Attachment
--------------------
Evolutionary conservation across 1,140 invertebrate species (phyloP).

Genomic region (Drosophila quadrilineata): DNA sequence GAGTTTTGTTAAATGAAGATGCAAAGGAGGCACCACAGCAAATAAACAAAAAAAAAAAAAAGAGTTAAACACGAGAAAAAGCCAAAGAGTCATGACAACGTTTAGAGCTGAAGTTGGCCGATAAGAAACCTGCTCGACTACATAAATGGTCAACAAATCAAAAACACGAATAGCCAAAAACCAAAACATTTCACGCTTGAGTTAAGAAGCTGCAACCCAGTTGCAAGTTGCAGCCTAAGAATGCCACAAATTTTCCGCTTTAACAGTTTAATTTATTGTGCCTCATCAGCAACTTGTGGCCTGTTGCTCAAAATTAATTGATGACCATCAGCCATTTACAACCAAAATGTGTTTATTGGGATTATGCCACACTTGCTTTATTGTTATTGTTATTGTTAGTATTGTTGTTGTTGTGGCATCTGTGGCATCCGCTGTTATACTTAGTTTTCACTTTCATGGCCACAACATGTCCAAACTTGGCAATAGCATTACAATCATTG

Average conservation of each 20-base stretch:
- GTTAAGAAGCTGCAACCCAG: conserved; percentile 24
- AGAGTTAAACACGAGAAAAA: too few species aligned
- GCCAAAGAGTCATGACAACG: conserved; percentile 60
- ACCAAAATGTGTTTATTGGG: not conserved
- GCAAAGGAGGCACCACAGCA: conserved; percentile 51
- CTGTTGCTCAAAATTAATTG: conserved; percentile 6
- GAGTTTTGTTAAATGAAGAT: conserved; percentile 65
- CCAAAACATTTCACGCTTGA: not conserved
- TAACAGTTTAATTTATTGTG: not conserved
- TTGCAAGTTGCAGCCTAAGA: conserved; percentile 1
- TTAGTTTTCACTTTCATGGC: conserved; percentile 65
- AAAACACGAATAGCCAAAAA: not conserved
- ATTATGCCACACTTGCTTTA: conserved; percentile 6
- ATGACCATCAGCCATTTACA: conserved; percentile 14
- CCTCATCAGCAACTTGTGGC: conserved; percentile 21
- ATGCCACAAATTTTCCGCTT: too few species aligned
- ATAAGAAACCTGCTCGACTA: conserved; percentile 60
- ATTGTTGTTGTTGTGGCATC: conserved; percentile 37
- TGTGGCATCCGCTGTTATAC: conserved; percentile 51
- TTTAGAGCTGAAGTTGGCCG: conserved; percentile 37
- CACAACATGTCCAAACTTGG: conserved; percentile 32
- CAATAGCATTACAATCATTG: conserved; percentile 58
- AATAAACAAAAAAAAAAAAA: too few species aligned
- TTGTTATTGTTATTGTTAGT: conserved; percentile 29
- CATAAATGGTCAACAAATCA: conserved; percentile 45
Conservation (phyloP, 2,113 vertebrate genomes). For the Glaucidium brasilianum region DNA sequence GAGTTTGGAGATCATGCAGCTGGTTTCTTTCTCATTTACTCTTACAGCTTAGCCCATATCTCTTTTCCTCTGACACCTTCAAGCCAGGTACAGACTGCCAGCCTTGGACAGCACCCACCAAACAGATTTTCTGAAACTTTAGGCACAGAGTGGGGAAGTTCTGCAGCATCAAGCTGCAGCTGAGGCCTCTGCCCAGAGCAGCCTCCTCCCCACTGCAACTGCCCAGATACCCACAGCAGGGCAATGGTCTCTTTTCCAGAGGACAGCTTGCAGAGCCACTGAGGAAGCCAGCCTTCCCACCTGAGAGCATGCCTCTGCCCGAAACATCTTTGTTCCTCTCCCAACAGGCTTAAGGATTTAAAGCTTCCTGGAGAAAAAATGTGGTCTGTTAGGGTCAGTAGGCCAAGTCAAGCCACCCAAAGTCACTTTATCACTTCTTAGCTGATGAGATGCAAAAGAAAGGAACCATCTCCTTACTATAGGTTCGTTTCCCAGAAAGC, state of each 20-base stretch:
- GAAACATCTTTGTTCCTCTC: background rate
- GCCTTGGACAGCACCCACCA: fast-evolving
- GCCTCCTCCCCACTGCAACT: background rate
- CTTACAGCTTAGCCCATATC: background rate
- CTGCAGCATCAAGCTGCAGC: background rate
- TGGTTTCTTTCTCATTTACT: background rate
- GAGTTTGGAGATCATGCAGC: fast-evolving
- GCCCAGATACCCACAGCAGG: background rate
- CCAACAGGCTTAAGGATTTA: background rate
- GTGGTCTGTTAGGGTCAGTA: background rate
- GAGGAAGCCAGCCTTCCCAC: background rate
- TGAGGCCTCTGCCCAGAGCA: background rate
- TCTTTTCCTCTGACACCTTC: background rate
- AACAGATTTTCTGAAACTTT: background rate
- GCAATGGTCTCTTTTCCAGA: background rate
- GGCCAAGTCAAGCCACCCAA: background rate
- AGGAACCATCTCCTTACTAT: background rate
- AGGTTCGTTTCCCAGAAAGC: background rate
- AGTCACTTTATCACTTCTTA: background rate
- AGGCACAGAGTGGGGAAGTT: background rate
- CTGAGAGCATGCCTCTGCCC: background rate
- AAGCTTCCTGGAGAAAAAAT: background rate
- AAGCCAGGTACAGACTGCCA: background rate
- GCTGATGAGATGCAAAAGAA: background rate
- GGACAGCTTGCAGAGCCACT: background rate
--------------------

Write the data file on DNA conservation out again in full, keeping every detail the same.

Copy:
Evolutionary conservation across 1,140 invertebrate species (phyloP).

Genomic region (Drosophila quadrilineata): DNA sequence GAGTTTTGTTAAATGAAGATGCAAAGGAGGCACCACAGCAAATAAACAAAAAAAAAAAAAAGAGTTAAACACGAGAAAAAGCCAAAGAGTCATGACAACGTTTAGAGCTGAAGTTGGCCGATAAGAAACCTGCTCGACTACATAAATGGTCAACAAATCAAAAACACGAATAGCCAAAAACCAAAACATTTCACGCTTGAGTTAAGAAGCTGCAACCCAGTTGCAAGTTGCAGCCTAAGAATGCCACAAATTTTCCGCTTTAACAGTTTAATTTATTGTGCCTCATCAGCAACTTGTGGCCTGTTGCTCAAAATTAATTGATGACCATCAGCCATTTACAACCAAAATGTGTTTATTGGGATTATGCCACACTTGCTTTATTGTTATTGTTATTGTTAGTATTGTTGTTGTTGTGGCATCTGTGGCATCCGCTGTTATACTTAGTTTTCACTTTCATGGCCACAACATGTCCAAACTTGGCAATAGCATTACAATCATTG

Average conservation of each 20-base stretch:
- GTTAAGAAGCTGCAACCCAG: conserved; percentile 24
- AGAGTTAAACACGAGAAAAA: too few species aligned
- GCCAAAGAGTCATGACAACG: conserved; percentile 60
- ACCAAAATGTGTTTATTGGG: not conserved
- GCAAAGGAGGCACCACAGCA: conserved; percentile 51
- CTGTTGCTCAAAATTAATTG: conserved; percentile 6
- GAGTTTTGTTAAATGAAGAT: conserved; percentile 65
- CCAAAACATTTCACGCTTGA: not conserved
- TAACAGTTTAATTTATTGTG: not conserved
- TTGCAAGTTGCAGCCTAAGA: conserved; percentile 1
- TTAGTTTTCACTTTCATGGC: conserved; percentile 65
- AAAACACGAATAGCCAAAAA: not conserved
- ATTATGCCACACTTGCTTTA: conserved; percentile 6
- ATGACCATCAGCCATTTACA: conserved; percentile 14
- CCTCATCAGCAACTTGTGGC: conserved; percentile 21
- ATGCCACAAATTTTCCGCTT: too few species aligned
- ATAAGAAACCTGCTCGACTA: conserved; percentile 60
- ATTGTTGTTGTTGTGGCATC: conserved; percentile 37
- TGTGGCATCCGCTGTTATAC: conserved; percentile 51
- TTTAGAGCTGAAGTTGGCCG: conserved; percentile 37
- CACAACATGTCCAAACTTGG: conserved; percentile 32
- CAATAGCATTACAATCATTG: conserved; percentile 58
- AATAAACAAAAAAAAAAAAA: too few species aligned
- TTGTTATTGTTATTGTTAGT: conserved; percentile 29
- CATAAATGGTCAACAAATCA: conserved; percentile 45
Conservation (phyloP, 2,113 vertebrate genomes). For the Glaucidium brasilianum region DNA sequence GAGTTTGGAGATCATGCAGCTGGTTTCTTTCTCATTTACTCTTACAGCTTAGCCCATATCTCTTTTCCTCTGACACCTTCAAGCCAGGTACAGACTGCCAGCCTTGGACAGCACCCACCAAACAGATTTTCTGAAACTTTAGGCACAGAGTGGGGAAGTTCTGCAGCATCAAGCTGCAGCTGAGGCCTCTGCCCAGAGCAGCCTCCTCCCCACTGCAACTGCCCAGATACCCACAGCAGGGCAATGGTCTCTTTTCCAGAGGACAGCTTGCAGAGCCACTGAGGAAGCCAGCCTTCCCACCTGAGAGCATGCCTCTGCCCGAAACATCTTTGTTCCTCTCCCAACAGGCTTAAGGATTTAAAGCTTCCTGGAGAAAAAATGTGGTCTGTTAGGGTCAGTAGGCCAAGTCAAGCCACCCAAAGTCACTTTATCACTTCTTAGCTGATGAGATGCAAAAGAAAGGAACCATCTCCTTACTATAGGTTCGTTTCCCAGAAAGC, state of each 20-base stretch:
- GAAACATCTTTGTTCCTCTC: background rate
- GCCTTGGACAGCACCCACCA: fast-evolving
- GCCTCCTCCCCACTGCAACT: background rate
- CTTACAGCTTAGCCCATATC: background rate
- CTGCAGCATCAAGCTGCAGC: background rate
- TGGTTTCTTTCTCATTTACT: background rate
- GAGTTTGGAGATCATGCAGC: fast-evolving
- GCCCAGATACCCACAGCAGG: background rate
- CCAACAGGCTTAAGGATTTA: background rate
- GTGGTCTGTTAGGGTCAGTA: background rate
- GAGGAAGCCAGCCTTCCCAC: background rate
- TGAGGCCTCTGCCCAGAGCA: background rate
- TCTTTTCCTCTGACACCTTC: background rate
- AACAGATTTTCTGAAACTTT: background rate
- GCAATGGTCTCTTTTCCAGA: background rate
- GGCCAAGTCAAGCCACCCAA: background rate
- AGGAACCATCTCCTTACTAT: background rate
- AGGTTCGTTTCCCAGAAAGC: background rate
- AGTCACTTTATCACTTCTTA: background rate
- AGGCACAGAGTGGGGAAGTT: background rate
- CTGAGAGCATGCCTCTGCCC: background rate
- AAGCTTCCTGGAGAAAAAAT: background rate
- AAGCCAGGTACAGACTGCCA: background rate
- GCTGATGAGATGCAAAAGAA: background rate
- GGACAGCTTGCAGAGCCACT: background rate